The grass in this area started about knee high but then approached waist high, and it was filled with holes, making for uncertain footing. But all in all it was pretty easy-going until the cleared path curved toward the northwest and thus away from the desired destination. At this point I debated--I really dislike walking on or near farmers' carefully planted crops. Then, channeling thoughts of deer running through these fields, I as nimbly as I could high stepped over the soybean plants. Fortunately the distance was not long between the clearing and the line I was aiming for, which was the eastern edge of the cornfield to the west. I reasoned that the eastern edge of the cornfield would avoid having me brushing up against more plants. When I arrived there, I found out that I was right.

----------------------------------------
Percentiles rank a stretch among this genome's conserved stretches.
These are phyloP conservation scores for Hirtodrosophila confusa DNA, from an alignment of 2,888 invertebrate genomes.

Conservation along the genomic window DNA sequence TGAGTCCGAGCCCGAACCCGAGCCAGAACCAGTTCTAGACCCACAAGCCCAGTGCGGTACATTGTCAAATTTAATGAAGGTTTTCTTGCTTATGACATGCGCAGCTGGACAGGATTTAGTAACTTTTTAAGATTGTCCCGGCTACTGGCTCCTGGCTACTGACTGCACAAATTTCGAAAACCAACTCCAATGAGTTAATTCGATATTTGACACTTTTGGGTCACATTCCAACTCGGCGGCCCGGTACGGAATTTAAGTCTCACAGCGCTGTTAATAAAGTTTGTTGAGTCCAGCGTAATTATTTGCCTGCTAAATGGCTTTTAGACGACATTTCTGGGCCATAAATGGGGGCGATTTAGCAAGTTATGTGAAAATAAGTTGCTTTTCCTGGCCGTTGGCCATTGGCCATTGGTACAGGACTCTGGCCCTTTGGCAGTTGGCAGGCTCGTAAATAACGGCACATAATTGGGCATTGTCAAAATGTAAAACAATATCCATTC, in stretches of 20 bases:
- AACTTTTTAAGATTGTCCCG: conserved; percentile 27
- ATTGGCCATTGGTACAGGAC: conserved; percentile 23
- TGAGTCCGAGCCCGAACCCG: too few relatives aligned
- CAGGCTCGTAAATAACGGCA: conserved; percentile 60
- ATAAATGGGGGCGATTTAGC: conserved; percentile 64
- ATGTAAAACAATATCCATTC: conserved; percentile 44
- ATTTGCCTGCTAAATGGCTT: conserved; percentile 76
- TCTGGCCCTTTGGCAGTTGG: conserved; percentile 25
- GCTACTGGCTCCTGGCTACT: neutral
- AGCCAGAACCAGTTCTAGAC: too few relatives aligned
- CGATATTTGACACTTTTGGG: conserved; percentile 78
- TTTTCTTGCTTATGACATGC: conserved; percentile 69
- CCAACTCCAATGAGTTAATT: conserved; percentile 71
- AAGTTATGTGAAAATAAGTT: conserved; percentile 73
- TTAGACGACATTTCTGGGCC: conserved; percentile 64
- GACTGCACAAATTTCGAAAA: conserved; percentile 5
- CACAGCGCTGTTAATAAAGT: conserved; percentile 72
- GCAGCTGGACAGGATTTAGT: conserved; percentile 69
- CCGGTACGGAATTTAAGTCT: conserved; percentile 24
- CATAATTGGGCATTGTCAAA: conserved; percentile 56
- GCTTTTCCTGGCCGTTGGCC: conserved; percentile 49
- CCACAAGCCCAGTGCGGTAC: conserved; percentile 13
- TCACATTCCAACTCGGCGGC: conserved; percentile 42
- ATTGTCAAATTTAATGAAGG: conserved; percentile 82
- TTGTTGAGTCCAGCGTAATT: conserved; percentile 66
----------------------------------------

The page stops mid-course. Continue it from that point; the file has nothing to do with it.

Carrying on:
Once at the dividing line between corn and soybeans, I then walked due south along this eastern line or edge of corn. The weather was hot -- and while that wasn't too bad or unexpected, as anyone who knows me understands, I dislike bugs. It was definitely bug city out here--big flies, grasshoppers, wasps, and other creatures. In the video, you can hear me blowing them out of my face. Thus, it was less than pleasant. I hiked south until I reached 41° North latitude. At this juncture, the desired point was about 22 meters off to the west on the eastern side of the cornfield. I knew that if I had ventured into the cornfield, I would have lost most GPS satellites, and more importantly, I did not want to traipse upon this farmer's corn. And I was well within the 100 meter rule for this point. I reflected once again that one has to really admire those who work the land, day after day.